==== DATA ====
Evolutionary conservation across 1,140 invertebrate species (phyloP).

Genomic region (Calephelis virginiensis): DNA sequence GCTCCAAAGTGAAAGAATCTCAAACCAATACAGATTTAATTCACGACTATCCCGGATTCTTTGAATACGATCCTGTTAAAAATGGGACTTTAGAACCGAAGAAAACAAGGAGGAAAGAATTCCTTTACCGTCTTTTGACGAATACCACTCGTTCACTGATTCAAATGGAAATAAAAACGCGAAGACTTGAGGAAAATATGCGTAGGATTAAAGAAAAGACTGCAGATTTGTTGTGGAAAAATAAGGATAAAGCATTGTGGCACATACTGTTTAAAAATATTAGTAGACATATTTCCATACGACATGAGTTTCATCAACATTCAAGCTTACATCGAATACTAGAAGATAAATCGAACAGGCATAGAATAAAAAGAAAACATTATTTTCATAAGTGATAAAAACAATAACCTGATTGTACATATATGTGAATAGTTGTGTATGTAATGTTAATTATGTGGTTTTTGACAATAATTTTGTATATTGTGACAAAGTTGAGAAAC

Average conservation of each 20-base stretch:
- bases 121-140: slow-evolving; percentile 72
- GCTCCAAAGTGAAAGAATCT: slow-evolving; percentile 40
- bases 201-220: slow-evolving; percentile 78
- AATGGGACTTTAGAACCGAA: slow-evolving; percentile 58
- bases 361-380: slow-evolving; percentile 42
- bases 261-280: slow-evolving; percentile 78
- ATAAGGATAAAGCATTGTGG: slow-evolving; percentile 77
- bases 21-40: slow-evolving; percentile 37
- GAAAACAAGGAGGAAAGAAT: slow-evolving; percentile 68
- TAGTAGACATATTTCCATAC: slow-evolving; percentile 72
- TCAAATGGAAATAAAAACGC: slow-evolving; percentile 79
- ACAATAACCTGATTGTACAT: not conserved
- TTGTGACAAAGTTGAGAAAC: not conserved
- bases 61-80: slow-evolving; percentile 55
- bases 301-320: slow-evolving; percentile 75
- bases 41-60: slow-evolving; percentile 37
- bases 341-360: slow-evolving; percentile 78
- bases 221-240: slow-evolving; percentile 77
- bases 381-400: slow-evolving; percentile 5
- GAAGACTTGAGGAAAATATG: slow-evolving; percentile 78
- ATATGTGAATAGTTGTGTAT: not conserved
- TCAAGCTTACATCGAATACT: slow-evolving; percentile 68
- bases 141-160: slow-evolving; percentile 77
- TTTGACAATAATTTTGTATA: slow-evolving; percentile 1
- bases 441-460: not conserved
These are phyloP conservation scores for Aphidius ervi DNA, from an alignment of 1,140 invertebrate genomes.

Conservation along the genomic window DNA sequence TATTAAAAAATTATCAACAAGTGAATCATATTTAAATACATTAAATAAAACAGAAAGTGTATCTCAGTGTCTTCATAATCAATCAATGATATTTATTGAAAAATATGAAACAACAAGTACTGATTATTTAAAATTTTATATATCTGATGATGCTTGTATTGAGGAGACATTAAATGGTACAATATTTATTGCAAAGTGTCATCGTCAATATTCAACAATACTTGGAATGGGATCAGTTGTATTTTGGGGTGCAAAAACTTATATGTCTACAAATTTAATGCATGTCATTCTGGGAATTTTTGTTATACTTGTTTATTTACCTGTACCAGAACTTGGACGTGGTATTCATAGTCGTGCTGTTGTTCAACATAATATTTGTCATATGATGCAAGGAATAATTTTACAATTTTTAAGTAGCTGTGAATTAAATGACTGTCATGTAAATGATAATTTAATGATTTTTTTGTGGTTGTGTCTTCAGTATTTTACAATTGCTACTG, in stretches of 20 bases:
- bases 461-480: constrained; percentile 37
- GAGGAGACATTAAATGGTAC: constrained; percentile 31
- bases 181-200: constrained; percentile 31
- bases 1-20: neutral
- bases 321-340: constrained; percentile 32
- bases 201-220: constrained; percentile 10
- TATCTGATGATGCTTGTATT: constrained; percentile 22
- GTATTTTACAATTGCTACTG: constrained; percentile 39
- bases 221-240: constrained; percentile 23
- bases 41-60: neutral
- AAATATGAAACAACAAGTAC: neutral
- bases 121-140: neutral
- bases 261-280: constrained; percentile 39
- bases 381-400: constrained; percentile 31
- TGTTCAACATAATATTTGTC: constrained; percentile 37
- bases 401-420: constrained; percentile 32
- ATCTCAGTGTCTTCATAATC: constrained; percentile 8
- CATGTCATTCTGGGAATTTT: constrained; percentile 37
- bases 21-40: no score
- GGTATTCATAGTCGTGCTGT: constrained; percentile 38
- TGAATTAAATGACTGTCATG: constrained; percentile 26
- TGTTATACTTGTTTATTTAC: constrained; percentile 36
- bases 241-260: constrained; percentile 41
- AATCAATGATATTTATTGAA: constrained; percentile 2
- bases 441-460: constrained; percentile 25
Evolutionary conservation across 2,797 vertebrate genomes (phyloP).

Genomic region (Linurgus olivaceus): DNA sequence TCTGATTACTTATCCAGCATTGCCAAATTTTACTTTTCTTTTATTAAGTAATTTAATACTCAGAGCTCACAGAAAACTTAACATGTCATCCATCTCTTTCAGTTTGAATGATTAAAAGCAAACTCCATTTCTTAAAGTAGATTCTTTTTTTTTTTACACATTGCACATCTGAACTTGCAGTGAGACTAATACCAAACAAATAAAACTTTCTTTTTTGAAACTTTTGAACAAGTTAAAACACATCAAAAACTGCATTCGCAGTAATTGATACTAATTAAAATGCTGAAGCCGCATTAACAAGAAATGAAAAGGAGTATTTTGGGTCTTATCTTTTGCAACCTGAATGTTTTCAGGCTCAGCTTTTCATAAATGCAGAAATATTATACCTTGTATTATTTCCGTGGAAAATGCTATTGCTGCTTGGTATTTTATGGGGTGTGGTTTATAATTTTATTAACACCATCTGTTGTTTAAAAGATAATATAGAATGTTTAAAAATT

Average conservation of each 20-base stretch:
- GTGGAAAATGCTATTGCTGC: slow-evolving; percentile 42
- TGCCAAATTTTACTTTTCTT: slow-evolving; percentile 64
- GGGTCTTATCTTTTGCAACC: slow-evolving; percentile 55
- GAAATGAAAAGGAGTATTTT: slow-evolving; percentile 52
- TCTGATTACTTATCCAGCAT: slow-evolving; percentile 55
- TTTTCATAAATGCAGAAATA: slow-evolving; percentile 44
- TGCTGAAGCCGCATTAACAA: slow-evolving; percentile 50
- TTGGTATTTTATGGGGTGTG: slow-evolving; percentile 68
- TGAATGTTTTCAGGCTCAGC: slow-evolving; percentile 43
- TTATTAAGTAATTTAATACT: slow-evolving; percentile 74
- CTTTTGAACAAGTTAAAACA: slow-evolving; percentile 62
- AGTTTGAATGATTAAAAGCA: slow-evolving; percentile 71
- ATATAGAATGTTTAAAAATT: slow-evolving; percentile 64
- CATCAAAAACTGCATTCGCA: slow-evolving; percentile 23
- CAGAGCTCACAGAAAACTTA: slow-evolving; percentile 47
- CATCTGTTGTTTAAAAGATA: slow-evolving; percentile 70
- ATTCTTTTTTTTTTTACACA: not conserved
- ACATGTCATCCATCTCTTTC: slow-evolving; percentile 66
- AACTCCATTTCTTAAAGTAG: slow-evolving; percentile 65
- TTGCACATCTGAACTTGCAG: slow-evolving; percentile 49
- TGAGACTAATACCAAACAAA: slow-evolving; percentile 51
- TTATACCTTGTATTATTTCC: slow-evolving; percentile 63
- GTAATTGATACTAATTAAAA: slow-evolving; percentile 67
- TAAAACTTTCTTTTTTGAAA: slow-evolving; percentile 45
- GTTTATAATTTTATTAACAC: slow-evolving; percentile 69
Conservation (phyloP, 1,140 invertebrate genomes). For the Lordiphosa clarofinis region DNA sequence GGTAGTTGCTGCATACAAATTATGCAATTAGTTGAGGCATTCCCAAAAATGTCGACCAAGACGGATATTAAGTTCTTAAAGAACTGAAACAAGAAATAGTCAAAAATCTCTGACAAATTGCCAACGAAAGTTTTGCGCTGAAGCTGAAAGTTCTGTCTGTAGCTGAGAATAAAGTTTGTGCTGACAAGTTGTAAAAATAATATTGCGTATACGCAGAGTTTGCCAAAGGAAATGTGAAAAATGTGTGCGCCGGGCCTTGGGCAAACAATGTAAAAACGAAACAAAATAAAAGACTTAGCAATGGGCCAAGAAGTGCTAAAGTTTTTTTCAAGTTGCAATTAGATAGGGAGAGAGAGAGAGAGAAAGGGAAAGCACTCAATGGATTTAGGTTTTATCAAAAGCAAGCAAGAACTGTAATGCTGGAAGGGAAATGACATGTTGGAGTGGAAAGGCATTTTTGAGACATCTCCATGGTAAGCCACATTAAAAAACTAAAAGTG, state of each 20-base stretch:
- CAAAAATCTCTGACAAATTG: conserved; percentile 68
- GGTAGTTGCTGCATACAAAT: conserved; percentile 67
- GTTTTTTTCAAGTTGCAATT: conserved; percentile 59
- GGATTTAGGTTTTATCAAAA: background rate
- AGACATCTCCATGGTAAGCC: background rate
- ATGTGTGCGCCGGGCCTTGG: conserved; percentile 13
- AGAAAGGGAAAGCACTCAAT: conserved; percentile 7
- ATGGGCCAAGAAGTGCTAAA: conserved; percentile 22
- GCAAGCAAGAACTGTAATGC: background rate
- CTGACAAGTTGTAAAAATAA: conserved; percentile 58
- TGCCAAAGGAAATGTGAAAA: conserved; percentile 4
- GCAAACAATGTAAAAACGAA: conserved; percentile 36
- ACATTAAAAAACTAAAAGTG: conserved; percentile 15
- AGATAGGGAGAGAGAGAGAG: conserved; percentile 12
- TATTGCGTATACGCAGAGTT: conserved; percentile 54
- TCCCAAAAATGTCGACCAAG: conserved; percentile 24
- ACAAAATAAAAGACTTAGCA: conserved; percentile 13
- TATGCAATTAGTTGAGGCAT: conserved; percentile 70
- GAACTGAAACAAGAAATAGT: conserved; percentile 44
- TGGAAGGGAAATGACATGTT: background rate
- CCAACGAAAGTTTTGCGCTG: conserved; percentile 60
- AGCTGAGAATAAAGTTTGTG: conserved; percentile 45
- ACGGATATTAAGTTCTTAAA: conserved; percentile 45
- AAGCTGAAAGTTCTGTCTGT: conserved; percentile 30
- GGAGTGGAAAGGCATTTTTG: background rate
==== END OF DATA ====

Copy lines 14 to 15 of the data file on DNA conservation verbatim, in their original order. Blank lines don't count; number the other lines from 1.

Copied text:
- TCAAATGGAAATAAAAACGC: slow-evolving; percentile 79
- ACAATAACCTGATTGTACAT: not conserved